in French history, the period from 1814 to 1830. It began with the first abdication of Emperor Napoleon I and the return of the Bourbon king, Louis XVIII, but was interrupted (1815) by Napoleon's return (the Hundred Days
). After Napoleon's defeat at Waterloo, Louis XVIII was again restored as king of France. The Bourbon regime was responsible for considerable French economic recovery and expansion and for the restoration of French prestige abroad. These years also saw the growth of the romantic movement in French literature and arts. However, the period marked the failure of the attempt to reconcile the royalist and Revolutionary traditions. Increasing political influence was exerted upon the moderate Louis XVIII by the ultraroyalists, dominated by his brother, the comte d'Artois, who succeeded (1824) Louis as King Charles X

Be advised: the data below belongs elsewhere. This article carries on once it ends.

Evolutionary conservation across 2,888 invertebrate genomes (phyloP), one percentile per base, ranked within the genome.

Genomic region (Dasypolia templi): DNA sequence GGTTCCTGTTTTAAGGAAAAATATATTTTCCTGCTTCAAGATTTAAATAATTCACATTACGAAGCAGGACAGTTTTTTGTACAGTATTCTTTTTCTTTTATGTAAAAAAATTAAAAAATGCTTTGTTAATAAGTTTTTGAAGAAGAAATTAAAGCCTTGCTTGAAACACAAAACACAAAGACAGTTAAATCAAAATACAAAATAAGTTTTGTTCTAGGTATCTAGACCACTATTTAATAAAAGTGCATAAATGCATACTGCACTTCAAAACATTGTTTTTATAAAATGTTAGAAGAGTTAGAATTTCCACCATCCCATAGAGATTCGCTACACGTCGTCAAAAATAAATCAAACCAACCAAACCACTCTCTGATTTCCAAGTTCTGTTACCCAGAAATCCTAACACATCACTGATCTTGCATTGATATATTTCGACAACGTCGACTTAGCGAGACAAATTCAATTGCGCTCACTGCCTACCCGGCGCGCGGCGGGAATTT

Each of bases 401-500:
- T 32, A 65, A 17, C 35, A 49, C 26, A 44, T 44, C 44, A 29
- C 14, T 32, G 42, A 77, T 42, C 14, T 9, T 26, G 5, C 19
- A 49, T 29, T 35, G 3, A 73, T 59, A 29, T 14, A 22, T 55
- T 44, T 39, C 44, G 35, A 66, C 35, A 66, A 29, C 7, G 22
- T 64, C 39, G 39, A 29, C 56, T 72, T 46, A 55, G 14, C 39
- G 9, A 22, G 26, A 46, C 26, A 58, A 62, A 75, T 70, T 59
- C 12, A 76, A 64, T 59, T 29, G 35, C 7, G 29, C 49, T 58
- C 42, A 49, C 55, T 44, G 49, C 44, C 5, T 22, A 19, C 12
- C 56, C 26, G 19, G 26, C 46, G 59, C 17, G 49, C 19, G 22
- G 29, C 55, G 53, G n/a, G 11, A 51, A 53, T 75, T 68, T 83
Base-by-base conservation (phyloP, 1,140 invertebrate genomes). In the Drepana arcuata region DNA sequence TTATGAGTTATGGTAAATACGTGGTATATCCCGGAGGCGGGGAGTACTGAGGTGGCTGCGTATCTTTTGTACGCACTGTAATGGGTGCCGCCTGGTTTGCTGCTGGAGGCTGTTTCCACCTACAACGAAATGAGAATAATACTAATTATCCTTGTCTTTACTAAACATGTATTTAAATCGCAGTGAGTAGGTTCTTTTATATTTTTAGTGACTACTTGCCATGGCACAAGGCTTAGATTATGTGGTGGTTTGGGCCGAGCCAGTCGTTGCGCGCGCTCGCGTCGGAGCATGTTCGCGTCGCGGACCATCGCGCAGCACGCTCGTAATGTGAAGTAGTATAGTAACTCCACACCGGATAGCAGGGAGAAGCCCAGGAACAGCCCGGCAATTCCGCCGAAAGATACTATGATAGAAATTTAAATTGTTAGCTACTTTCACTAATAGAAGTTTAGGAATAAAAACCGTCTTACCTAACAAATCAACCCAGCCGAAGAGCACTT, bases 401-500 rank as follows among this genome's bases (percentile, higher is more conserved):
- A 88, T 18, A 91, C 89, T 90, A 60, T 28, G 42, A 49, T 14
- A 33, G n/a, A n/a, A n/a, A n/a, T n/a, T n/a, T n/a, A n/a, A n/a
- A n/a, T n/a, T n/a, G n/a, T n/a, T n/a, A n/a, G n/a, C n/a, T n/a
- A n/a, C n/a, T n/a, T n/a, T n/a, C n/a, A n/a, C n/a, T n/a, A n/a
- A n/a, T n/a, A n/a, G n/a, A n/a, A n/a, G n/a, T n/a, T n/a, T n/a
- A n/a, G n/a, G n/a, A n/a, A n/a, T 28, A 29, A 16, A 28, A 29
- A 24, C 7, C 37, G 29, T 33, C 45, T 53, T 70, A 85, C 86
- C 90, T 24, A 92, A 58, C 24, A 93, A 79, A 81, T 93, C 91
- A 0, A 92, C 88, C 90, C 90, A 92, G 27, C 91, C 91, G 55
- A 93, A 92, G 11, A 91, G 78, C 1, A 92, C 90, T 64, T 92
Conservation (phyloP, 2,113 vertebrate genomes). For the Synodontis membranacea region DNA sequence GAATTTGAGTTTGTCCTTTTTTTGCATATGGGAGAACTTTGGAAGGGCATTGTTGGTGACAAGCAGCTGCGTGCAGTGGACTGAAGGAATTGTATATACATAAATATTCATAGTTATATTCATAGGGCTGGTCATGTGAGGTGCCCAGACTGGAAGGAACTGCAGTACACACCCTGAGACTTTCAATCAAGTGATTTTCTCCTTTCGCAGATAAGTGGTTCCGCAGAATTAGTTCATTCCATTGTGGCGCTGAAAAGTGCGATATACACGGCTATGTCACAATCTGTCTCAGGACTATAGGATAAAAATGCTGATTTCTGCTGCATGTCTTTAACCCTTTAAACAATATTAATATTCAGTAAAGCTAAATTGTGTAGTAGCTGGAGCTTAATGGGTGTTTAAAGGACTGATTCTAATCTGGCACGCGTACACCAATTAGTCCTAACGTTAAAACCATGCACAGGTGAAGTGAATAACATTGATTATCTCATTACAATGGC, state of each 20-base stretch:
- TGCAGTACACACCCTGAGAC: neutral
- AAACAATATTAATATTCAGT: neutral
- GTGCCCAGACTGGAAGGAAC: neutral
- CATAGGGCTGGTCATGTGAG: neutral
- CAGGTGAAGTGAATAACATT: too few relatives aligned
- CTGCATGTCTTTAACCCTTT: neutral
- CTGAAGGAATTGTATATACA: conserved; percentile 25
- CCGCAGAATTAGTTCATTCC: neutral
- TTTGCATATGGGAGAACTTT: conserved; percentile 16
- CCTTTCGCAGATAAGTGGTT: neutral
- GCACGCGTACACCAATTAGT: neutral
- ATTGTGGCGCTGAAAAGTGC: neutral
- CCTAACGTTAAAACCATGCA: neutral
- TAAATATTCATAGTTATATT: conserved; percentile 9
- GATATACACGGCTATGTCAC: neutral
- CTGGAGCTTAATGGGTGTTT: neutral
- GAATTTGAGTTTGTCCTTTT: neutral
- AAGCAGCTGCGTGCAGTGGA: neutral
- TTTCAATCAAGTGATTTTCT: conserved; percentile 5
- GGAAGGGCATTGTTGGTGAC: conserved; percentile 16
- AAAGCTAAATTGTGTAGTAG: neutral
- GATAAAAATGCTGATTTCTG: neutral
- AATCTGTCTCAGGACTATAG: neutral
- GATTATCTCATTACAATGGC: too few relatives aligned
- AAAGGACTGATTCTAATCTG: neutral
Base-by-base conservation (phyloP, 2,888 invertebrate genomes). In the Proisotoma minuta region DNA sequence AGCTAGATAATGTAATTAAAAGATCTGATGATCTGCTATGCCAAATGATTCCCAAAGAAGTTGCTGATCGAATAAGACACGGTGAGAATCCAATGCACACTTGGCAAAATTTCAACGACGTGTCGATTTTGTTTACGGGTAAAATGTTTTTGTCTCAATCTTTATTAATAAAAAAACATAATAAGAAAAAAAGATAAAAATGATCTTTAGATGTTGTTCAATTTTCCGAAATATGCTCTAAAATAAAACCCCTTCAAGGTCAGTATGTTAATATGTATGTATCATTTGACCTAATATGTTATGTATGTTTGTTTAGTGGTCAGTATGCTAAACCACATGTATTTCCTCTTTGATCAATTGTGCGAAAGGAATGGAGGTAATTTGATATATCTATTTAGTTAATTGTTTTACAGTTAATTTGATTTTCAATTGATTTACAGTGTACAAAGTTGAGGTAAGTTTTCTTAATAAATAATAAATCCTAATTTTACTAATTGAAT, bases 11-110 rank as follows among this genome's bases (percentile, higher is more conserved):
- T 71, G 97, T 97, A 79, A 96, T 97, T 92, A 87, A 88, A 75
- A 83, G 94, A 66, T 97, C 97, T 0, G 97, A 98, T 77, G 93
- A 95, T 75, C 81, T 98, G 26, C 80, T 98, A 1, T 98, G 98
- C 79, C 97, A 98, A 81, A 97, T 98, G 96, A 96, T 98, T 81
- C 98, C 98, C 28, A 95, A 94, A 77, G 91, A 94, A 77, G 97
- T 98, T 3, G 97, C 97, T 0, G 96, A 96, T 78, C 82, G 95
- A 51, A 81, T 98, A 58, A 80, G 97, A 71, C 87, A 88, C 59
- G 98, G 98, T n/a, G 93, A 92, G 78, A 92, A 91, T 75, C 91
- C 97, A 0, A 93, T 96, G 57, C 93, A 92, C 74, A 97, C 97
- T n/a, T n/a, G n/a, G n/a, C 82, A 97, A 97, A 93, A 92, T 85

. The ultraroyalists sought a return to the ancien régime. They were aware, however, that this could not be achieved and acted instead to ensure their own political and social predominance. Their power was finally broken by the July Revolution
See N. Hudson, Ultra-Royalism and the French Restoration (1936); G. de Bertier de Sauvigny, France and the European Alliance (1958), D. P. Resnick, The White Terror and the Political Reaction after Waterloo (1966); J. H. Stewart, The Restoration Era in France (1968).
The Columbia Electronic Encyclopedia, 6th ed. Copyright © 2012, Columbia University Press. All rights reserved.
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